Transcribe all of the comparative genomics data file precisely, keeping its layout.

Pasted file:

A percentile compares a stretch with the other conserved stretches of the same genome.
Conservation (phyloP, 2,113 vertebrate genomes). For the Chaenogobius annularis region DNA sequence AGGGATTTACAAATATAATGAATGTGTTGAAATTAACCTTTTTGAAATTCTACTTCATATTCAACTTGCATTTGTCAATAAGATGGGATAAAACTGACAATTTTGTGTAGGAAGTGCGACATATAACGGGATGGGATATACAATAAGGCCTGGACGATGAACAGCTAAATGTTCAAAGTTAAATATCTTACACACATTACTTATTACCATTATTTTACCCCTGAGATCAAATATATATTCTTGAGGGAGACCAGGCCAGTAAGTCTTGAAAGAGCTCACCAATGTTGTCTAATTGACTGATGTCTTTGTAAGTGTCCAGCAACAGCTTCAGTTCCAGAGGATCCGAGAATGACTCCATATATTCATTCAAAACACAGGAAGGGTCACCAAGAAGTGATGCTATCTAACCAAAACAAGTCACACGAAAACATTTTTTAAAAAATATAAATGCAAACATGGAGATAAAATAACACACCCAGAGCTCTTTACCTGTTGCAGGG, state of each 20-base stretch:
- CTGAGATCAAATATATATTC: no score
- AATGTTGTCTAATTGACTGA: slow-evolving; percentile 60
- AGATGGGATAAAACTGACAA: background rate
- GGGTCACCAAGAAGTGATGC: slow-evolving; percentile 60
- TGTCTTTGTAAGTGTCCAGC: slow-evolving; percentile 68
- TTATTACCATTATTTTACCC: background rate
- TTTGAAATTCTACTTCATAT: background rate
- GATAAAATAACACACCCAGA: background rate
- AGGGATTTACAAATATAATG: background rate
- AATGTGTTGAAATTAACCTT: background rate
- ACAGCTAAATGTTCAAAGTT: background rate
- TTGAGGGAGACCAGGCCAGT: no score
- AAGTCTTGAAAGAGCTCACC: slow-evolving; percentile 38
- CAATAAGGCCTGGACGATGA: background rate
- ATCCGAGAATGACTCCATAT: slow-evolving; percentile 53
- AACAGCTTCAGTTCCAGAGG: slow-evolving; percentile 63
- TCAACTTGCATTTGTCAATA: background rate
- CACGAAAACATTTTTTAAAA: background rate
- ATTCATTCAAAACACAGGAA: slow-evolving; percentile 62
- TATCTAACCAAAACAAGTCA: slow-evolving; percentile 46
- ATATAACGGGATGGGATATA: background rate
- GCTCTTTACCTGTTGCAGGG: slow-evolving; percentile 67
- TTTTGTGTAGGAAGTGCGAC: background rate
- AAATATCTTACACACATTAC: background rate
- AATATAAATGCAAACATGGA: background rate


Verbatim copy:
A percentile compares a stretch with the other conserved stretches of the same genome.
Conservation (phyloP, 2,113 vertebrate genomes). For the Chaenogobius annularis region DNA sequence AGGGATTTACAAATATAATGAATGTGTTGAAATTAACCTTTTTGAAATTCTACTTCATATTCAACTTGCATTTGTCAATAAGATGGGATAAAACTGACAATTTTGTGTAGGAAGTGCGACATATAACGGGATGGGATATACAATAAGGCCTGGACGATGAACAGCTAAATGTTCAAAGTTAAATATCTTACACACATTACTTATTACCATTATTTTACCCCTGAGATCAAATATATATTCTTGAGGGAGACCAGGCCAGTAAGTCTTGAAAGAGCTCACCAATGTTGTCTAATTGACTGATGTCTTTGTAAGTGTCCAGCAACAGCTTCAGTTCCAGAGGATCCGAGAATGACTCCATATATTCATTCAAAACACAGGAAGGGTCACCAAGAAGTGATGCTATCTAACCAAAACAAGTCACACGAAAACATTTTTTAAAAAATATAAATGCAAACATGGAGATAAAATAACACACCCAGAGCTCTTTACCTGTTGCAGGG, state of each 20-base stretch:
- CTGAGATCAAATATATATTC: no score
- AATGTTGTCTAATTGACTGA: slow-evolving; percentile 60
- AGATGGGATAAAACTGACAA: background rate
- GGGTCACCAAGAAGTGATGC: slow-evolving; percentile 60
- TGTCTTTGTAAGTGTCCAGC: slow-evolving; percentile 68
- TTATTACCATTATTTTACCC: background rate
- TTTGAAATTCTACTTCATAT: background rate
- GATAAAATAACACACCCAGA: background rate
- AGGGATTTACAAATATAATG: background rate
- AATGTGTTGAAATTAACCTT: background rate
- ACAGCTAAATGTTCAAAGTT: background rate
- TTGAGGGAGACCAGGCCAGT: no score
- AAGTCTTGAAAGAGCTCACC: slow-evolving; percentile 38
- CAATAAGGCCTGGACGATGA: background rate
- ATCCGAGAATGACTCCATAT: slow-evolving; percentile 53
- AACAGCTTCAGTTCCAGAGG: slow-evolving; percentile 63
- TCAACTTGCATTTGTCAATA: background rate
- CACGAAAACATTTTTTAAAA: background rate
- ATTCATTCAAAACACAGGAA: slow-evolving; percentile 62
- TATCTAACCAAAACAAGTCA: slow-evolving; percentile 46
- ATATAACGGGATGGGATATA: background rate
- GCTCTTTACCTGTTGCAGGG: slow-evolving; percentile 67
- TTTTGTGTAGGAAGTGCGAC: background rate
- AAATATCTTACACACATTAC: background rate
- AATATAAATGCAAACATGGA: background rate